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Iran Hardliners Accused Of Spreading Rumors About Rouhani's Resignation

Iranian President Hassan Rohani (C) attends an event marking government achievements in rural areas, in the capital Tehran, August 26, 2019
Iranian President Hassan Rohani (C) attends an event marking government achievements in rural areas, in the capital Tehran, August 26, 2019

Officials close to President Hassan Rouhani have accused ultraconservative members of the Iranian Parliament of spreading rumors about Rouhani's resignation, Ebtekar newspaper has revealed.

Lawmakers close to Paydari (Steadfastness) front have called for the Rouhani administration's impeachment.

Meanwhile Fararu news website has quoted reformist analyst Sadeq Zibakalam as having said that ultraconservative groups including Paydari are likely to win the next Parliamentary elections.

The latest moves by conservatives to unseat Rouhani or undermine his authority through impeachment of his interior and oil ministers was prevented only by Supreme Leader Ali Khamenei's intervention. Khamenei told the Parliament to stop the impeachment motions that had already been tabled, as the country needed to remain calm ahead of the upcoming elections.

Without Khamenei's intervention the impeachments would have almost certainly unseated the two ministers because of their questionable performance that played an instrumental part in November protests following a gasoline price hike.

The commentary in Ebtekar says "a radical conservative group has been harshly criticizing Rouhani from the start of his term of office as President while opposing every decision made by his administration."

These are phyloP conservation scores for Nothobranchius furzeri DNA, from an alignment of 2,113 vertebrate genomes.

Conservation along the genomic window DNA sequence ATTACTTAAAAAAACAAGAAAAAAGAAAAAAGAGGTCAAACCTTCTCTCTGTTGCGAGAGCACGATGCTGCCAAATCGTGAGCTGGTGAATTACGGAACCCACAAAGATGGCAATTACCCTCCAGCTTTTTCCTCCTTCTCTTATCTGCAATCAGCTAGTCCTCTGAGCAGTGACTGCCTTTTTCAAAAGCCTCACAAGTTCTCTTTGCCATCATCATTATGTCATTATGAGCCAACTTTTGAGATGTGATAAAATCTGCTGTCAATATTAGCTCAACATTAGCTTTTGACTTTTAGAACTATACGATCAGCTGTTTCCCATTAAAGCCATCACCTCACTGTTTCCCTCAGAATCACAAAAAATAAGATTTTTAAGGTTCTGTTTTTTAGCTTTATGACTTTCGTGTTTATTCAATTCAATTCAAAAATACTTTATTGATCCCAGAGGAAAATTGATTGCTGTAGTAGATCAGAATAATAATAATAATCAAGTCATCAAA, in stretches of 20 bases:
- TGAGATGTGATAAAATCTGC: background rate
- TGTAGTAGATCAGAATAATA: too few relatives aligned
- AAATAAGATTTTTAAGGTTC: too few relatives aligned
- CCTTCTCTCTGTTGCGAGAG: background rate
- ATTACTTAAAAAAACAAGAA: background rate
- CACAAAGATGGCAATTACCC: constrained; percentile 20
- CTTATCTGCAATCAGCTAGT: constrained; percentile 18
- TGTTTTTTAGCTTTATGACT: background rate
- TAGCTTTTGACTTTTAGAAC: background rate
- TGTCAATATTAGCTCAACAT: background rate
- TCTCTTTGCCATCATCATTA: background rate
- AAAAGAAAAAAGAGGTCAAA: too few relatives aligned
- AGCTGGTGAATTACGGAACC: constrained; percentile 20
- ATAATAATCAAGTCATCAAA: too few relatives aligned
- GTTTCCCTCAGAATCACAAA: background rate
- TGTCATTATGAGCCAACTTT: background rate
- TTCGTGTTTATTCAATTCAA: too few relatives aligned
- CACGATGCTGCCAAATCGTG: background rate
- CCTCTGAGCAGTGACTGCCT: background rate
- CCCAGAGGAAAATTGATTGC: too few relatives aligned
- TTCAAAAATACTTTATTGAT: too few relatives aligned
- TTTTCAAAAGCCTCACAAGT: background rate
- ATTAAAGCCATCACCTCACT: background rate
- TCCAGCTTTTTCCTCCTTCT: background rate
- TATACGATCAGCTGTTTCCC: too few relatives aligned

The daily however admits Rouhani's weaknesses "in some areas," adding that "Rouhani has not been able to meet the promises he has made" during his campaign. However, the paper insists that radical conservatives are taking advantage of Rouhani's failure for factional political gain.

Rouhani's poor performance before, during and after the November protests put him in his weakest position vis-a-vis his political rivals who appear to be even more adamant to take advantage of his declining popularity.

Even some of the reformists who supported Rouhani in the Presidential elections in 2013 and 2017 have also called for his resignation, though for different reasons.

Now, the Paydari Front members who have used all their might during these years against the administration, have recently claimed that Hassan Rouhani has threatened members of the Parliament with his resignation.

Iranian media reports have quoted Vice-President Mohammad Baqer Nobakht, who also chairs the Planning and Budget Organization, as having said that Rouhani would resign his post if the Majles committee in charge of reviewing the budget bill does not approve Rouhani's proposal.

Hardline MP Nasrollah Pejmanfar said in an interview on December 26 that Nobakht has threatened members of Parliament during a meeting with the Budget Allocation Committee that the President will resign if the Majles does not approve the budget bill.

Nobakht reacted to Pejmanfar's remarks three days later, on 29 December calling it "a lie and insult to committee members". Nobakht further accused conservatives of doing President Donald Trump's work for him.

Rouhani administration spokesman Ali Rabiei also denied the rumor on December 16 and said: “The resignation of the president and the government has in no way been suggested and has no proponents”.

Meanwhile, Majles Presidium member Mohammad Ali Vakili sad the rumor is being spread because a certain political group benefits from it. "These are opportunists who benefit from disappointing people and creating controversies. They are not afraid of making wrong remarks. They want to impose their ideas on others," Vakili added.

Ebtekar's commentary reminded Paydari and other ultraconservatives that they can impeach Rouhani once they win the next Majles anyway. The daily attributed some of these moves to the fact that opportunists, even those who previously supported Rouhani, try to distance themselves from the administration during its last months in office to evade responsibility for its failures. Interestingly, "this has happened under Ahmadinejad, and it is happening again in the Rouhani administration," said the commentary.